My taste and your taste
We all have our own personal taste. We enjoy different styles of wines, not necessarily the same as our neighbour. Our opinion about a wine is always personal. It is virtually impossible to give a completely neutral, yet meaningful, review of a wine. In fact, to think that there is an objective and neutral way to evaluate wine is a fundamental misunderstanding and illusory.
The discussion about natural wine puts this in a stark spotlight. A wine made with minimal intervention and no sulphur often show flavours that we are not used to and which are not at all typical either for the grape or for the region.
Some consider these wines to be defective while others are attracted by the character. For example, the wines can be oxidized, have a high level of volatile acidity (VA) or remind you of barnyard and “organic fertilizers” in particular. The appearance may be a bit cloudy and sometimes it tastes more like cider than wine.
From a purely technical point of view many people, especially those who have studied winemaking, would consider them to be faulty, although today many consumers like them.
I happened to discuss natural wines with some French wine journalists the other day. Their opinion was that “we as wine experts must teach people that a wine should not taste like this”. (And it is far from only French wine writers who say so.)
Now the debate is heating up. Who determines how a wine should taste? Perhaps the wine producer? Hardly a “wine expert”.
There are, of course, some defects a wine can have that few people appreciate, such as the smell of rotten eggs. However, most of the slightly strange flavours in a natural wine are not defects.
In my opinion.
At home we often get into debates on this, since the two of us quite often have differing opinions about this type of wines, these kinds of flavours. In most cases we have similar opinions of wine, but for this particular opinion it’s often not the case…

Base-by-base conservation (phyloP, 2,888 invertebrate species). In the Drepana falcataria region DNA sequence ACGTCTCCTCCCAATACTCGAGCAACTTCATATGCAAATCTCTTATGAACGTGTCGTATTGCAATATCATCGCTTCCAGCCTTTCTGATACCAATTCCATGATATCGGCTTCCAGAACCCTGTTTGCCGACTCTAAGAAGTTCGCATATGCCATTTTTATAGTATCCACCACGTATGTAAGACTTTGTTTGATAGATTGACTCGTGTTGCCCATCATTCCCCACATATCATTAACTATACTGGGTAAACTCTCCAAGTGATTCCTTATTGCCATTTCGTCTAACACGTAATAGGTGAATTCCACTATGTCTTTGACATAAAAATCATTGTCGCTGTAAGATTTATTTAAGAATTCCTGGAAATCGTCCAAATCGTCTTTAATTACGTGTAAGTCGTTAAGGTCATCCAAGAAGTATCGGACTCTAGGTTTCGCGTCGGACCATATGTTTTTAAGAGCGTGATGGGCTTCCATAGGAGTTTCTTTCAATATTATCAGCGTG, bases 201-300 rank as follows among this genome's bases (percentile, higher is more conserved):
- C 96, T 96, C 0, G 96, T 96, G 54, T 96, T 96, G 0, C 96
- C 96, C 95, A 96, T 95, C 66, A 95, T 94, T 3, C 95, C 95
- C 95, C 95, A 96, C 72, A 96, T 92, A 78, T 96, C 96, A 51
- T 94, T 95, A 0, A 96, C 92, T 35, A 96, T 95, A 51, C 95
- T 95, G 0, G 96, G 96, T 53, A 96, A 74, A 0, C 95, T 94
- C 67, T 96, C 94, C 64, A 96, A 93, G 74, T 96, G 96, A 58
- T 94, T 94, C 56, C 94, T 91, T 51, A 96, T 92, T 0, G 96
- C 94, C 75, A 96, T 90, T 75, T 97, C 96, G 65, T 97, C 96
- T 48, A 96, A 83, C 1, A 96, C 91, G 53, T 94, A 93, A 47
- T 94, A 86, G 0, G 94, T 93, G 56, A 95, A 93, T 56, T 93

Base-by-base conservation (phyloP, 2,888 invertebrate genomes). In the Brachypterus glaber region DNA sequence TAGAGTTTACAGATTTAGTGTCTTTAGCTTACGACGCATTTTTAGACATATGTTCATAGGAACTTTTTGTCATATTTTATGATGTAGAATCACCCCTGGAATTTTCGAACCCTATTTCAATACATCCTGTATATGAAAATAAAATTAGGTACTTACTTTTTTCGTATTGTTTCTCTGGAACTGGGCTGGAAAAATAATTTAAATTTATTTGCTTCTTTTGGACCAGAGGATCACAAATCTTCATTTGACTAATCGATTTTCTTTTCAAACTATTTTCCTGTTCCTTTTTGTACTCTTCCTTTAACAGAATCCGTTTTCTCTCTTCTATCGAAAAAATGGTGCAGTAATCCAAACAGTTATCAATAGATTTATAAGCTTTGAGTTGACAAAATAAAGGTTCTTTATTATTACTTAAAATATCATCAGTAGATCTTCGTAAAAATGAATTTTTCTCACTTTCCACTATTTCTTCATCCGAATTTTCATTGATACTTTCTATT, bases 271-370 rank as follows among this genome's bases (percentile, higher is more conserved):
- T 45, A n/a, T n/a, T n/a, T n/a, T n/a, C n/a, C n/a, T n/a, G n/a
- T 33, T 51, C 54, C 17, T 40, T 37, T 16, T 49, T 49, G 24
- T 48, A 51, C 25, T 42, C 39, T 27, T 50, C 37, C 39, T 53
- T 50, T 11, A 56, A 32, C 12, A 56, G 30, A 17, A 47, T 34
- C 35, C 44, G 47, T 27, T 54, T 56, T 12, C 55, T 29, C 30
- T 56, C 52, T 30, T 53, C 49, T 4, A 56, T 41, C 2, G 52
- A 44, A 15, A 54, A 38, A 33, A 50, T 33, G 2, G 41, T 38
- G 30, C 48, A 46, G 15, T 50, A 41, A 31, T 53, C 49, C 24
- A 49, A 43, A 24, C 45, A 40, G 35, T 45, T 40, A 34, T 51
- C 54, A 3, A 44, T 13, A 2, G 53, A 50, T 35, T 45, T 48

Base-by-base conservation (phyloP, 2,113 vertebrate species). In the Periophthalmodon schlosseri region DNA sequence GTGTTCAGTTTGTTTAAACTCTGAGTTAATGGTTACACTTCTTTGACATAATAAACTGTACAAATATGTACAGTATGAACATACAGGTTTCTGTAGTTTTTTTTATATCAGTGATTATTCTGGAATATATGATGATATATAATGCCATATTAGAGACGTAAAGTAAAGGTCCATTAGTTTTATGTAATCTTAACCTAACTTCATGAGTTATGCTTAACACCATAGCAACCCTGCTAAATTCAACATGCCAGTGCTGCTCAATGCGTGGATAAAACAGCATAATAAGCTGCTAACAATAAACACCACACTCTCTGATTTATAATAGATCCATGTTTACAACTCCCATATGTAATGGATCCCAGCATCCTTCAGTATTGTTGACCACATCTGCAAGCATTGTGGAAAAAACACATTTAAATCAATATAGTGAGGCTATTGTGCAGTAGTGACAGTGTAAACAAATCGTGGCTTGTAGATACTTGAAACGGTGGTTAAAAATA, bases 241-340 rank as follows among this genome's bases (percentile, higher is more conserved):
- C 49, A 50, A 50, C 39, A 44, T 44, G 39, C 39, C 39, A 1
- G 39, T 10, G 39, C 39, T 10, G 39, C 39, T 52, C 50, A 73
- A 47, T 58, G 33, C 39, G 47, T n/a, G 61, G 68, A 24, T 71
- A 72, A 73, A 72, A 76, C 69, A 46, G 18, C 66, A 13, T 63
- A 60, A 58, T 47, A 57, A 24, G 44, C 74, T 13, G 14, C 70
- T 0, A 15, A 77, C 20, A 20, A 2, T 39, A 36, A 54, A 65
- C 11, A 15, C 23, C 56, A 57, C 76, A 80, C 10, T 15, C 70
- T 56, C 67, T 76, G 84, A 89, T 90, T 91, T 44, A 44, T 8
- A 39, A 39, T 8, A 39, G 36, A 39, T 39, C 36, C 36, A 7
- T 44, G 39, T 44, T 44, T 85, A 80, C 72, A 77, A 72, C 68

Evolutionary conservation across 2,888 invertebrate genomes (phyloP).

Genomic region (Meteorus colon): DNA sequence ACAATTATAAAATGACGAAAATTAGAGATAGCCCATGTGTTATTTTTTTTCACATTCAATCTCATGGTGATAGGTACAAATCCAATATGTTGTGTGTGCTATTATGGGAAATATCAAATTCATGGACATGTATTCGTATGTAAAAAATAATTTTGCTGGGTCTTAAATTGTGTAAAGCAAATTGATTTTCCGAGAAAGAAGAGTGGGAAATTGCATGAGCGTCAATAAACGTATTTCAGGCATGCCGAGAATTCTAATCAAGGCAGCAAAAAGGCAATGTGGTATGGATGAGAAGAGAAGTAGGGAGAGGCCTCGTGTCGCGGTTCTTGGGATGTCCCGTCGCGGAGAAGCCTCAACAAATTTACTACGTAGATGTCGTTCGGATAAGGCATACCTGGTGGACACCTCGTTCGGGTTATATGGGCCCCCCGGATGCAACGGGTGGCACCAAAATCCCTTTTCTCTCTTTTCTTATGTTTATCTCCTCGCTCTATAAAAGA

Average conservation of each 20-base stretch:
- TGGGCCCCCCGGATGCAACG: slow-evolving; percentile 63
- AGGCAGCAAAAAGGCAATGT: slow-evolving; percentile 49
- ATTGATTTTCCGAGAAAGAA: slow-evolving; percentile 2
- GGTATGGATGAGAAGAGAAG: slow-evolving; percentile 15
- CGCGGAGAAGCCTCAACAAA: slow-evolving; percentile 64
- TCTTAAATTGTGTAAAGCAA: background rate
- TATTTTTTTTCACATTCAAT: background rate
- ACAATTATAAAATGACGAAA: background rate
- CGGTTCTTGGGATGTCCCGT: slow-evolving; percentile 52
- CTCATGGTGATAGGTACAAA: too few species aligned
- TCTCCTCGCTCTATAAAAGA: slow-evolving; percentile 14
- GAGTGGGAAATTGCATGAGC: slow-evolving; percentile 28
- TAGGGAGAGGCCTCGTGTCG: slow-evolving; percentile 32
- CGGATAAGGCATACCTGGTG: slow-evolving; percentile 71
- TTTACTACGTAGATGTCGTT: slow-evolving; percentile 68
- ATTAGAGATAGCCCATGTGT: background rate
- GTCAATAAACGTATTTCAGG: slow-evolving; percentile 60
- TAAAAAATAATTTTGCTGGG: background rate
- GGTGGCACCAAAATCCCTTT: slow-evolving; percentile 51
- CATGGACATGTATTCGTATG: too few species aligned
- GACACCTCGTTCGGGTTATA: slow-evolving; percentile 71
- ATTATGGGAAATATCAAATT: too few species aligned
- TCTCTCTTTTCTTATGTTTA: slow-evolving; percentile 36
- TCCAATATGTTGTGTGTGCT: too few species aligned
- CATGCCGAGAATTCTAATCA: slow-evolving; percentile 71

It is just flavours that you either like or not.
We all have different degrees of tolerance for acidity, for volatile acidity, for tannin, for brettanomyces, etc.
Is oxidation a defect? Not when it’s a Jura wine or a sherry or an old Burgundy.
Should wine experts or wine journalists teach people how a wine “should” taste? Absolutely not. But on the other hand it is their job to give their opinion about wines.
So, what can we learn from this? Never listen to just one expert.
And above all, taste yourself, without preconceived ideas. Do taste blind, without having the slightest clue what the wine is, at least occasionally.
Perhaps you are a lover of natural wine that has not yet come out of the closet? Or perhaps you actually hate these wines, when they’re not served to you by a star-sommelier in a posh restaurant or in a hipster wine bar.
The more different things you taste the more fun it is.
So – join us on one of our wine tours and you will have plenty of opportunities to taste some outstanding wines. And maybe even some delicious natural wines. More info on the wine tours in the Brief. Book your tour now!
Britt & Per
PS: Recommend to your friends to read the Brief !
This post is also available in: Swedish